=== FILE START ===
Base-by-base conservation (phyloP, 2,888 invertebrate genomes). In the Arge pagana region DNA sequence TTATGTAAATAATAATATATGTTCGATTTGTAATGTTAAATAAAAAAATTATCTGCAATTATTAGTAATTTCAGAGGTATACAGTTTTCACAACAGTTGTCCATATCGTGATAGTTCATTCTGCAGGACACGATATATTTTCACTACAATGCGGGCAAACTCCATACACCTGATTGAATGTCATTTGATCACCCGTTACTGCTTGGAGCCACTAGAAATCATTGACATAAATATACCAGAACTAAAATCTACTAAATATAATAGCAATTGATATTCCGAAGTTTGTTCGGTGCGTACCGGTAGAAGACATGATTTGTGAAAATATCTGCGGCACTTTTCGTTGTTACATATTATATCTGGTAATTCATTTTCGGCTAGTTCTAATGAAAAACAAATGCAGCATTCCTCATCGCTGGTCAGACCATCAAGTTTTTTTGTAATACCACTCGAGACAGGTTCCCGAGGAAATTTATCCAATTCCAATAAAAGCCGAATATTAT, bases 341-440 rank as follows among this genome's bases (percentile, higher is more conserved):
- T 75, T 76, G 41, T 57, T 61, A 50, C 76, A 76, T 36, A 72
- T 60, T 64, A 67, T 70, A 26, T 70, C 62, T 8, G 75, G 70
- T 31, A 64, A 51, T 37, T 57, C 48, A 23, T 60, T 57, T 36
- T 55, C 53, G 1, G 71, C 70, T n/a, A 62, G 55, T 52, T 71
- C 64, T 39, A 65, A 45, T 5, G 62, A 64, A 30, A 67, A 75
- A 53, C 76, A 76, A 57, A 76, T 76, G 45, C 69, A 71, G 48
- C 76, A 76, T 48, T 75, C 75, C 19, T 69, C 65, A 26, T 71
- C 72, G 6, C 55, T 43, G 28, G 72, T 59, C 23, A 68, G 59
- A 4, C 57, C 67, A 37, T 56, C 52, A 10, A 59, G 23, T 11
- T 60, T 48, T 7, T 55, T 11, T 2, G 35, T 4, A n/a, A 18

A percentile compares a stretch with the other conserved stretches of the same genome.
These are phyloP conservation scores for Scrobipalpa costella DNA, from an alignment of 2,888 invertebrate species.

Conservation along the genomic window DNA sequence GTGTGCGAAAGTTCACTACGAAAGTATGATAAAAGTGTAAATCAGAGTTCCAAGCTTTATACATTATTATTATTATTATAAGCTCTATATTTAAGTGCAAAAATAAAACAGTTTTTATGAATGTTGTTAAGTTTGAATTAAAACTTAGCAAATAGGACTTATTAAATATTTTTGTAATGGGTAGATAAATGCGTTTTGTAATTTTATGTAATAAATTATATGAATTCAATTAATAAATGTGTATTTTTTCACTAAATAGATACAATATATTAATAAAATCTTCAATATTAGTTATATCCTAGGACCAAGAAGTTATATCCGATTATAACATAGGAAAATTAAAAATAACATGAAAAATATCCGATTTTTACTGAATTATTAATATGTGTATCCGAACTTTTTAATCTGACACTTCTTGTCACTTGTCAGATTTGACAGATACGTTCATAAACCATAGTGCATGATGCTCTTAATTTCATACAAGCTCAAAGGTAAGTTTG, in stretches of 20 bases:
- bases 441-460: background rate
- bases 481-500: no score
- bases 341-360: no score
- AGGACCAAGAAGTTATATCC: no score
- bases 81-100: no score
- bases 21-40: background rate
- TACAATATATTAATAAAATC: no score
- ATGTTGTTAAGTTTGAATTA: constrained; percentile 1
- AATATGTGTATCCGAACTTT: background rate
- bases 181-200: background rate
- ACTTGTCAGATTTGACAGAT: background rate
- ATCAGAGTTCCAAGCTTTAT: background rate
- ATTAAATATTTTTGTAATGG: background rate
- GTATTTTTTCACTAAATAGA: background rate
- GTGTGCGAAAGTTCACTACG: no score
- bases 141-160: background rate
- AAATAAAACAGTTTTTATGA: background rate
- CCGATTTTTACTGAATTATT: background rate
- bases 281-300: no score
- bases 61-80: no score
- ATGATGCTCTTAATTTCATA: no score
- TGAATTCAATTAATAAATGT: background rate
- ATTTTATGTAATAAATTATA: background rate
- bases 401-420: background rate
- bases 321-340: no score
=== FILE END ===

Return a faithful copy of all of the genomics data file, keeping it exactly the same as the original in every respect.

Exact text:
Base-by-base conservation (phyloP, 2,888 invertebrate genomes). In the Arge pagana region DNA sequence TTATGTAAATAATAATATATGTTCGATTTGTAATGTTAAATAAAAAAATTATCTGCAATTATTAGTAATTTCAGAGGTATACAGTTTTCACAACAGTTGTCCATATCGTGATAGTTCATTCTGCAGGACACGATATATTTTCACTACAATGCGGGCAAACTCCATACACCTGATTGAATGTCATTTGATCACCCGTTACTGCTTGGAGCCACTAGAAATCATTGACATAAATATACCAGAACTAAAATCTACTAAATATAATAGCAATTGATATTCCGAAGTTTGTTCGGTGCGTACCGGTAGAAGACATGATTTGTGAAAATATCTGCGGCACTTTTCGTTGTTACATATTATATCTGGTAATTCATTTTCGGCTAGTTCTAATGAAAAACAAATGCAGCATTCCTCATCGCTGGTCAGACCATCAAGTTTTTTTGTAATACCACTCGAGACAGGTTCCCGAGGAAATTTATCCAATTCCAATAAAAGCCGAATATTAT, bases 341-440 rank as follows among this genome's bases (percentile, higher is more conserved):
- T 75, T 76, G 41, T 57, T 61, A 50, C 76, A 76, T 36, A 72
- T 60, T 64, A 67, T 70, A 26, T 70, C 62, T 8, G 75, G 70
- T 31, A 64, A 51, T 37, T 57, C 48, A 23, T 60, T 57, T 36
- T 55, C 53, G 1, G 71, C 70, T n/a, A 62, G 55, T 52, T 71
- C 64, T 39, A 65, A 45, T 5, G 62, A 64, A 30, A 67, A 75
- A 53, C 76, A 76, A 57, A 76, T 76, G 45, C 69, A 71, G 48
- C 76, A 76, T 48, T 75, C 75, C 19, T 69, C 65, A 26, T 71
- C 72, G 6, C 55, T 43, G 28, G 72, T 59, C 23, A 68, G 59
- A 4, C 57, C 67, A 37, T 56, C 52, A 10, A 59, G 23, T 11
- T 60, T 48, T 7, T 55, T 11, T 2, G 35, T 4, A n/a, A 18

A percentile compares a stretch with the other conserved stretches of the same genome.
These are phyloP conservation scores for Scrobipalpa costella DNA, from an alignment of 2,888 invertebrate species.

Conservation along the genomic window DNA sequence GTGTGCGAAAGTTCACTACGAAAGTATGATAAAAGTGTAAATCAGAGTTCCAAGCTTTATACATTATTATTATTATTATAAGCTCTATATTTAAGTGCAAAAATAAAACAGTTTTTATGAATGTTGTTAAGTTTGAATTAAAACTTAGCAAATAGGACTTATTAAATATTTTTGTAATGGGTAGATAAATGCGTTTTGTAATTTTATGTAATAAATTATATGAATTCAATTAATAAATGTGTATTTTTTCACTAAATAGATACAATATATTAATAAAATCTTCAATATTAGTTATATCCTAGGACCAAGAAGTTATATCCGATTATAACATAGGAAAATTAAAAATAACATGAAAAATATCCGATTTTTACTGAATTATTAATATGTGTATCCGAACTTTTTAATCTGACACTTCTTGTCACTTGTCAGATTTGACAGATACGTTCATAAACCATAGTGCATGATGCTCTTAATTTCATACAAGCTCAAAGGTAAGTTTG, in stretches of 20 bases:
- bases 441-460: background rate
- bases 481-500: no score
- bases 341-360: no score
- AGGACCAAGAAGTTATATCC: no score
- bases 81-100: no score
- bases 21-40: background rate
- TACAATATATTAATAAAATC: no score
- ATGTTGTTAAGTTTGAATTA: constrained; percentile 1
- AATATGTGTATCCGAACTTT: background rate
- bases 181-200: background rate
- ACTTGTCAGATTTGACAGAT: background rate
- ATCAGAGTTCCAAGCTTTAT: background rate
- ATTAAATATTTTTGTAATGG: background rate
- GTATTTTTTCACTAAATAGA: background rate
- GTGTGCGAAAGTTCACTACG: no score
- bases 141-160: background rate
- AAATAAAACAGTTTTTATGA: background rate
- CCGATTTTTACTGAATTATT: background rate
- bases 281-300: no score
- bases 61-80: no score
- ATGATGCTCTTAATTTCATA: no score
- TGAATTCAATTAATAAATGT: background rate
- ATTTTATGTAATAAATTATA: background rate
- bases 401-420: background rate
- bases 321-340: no score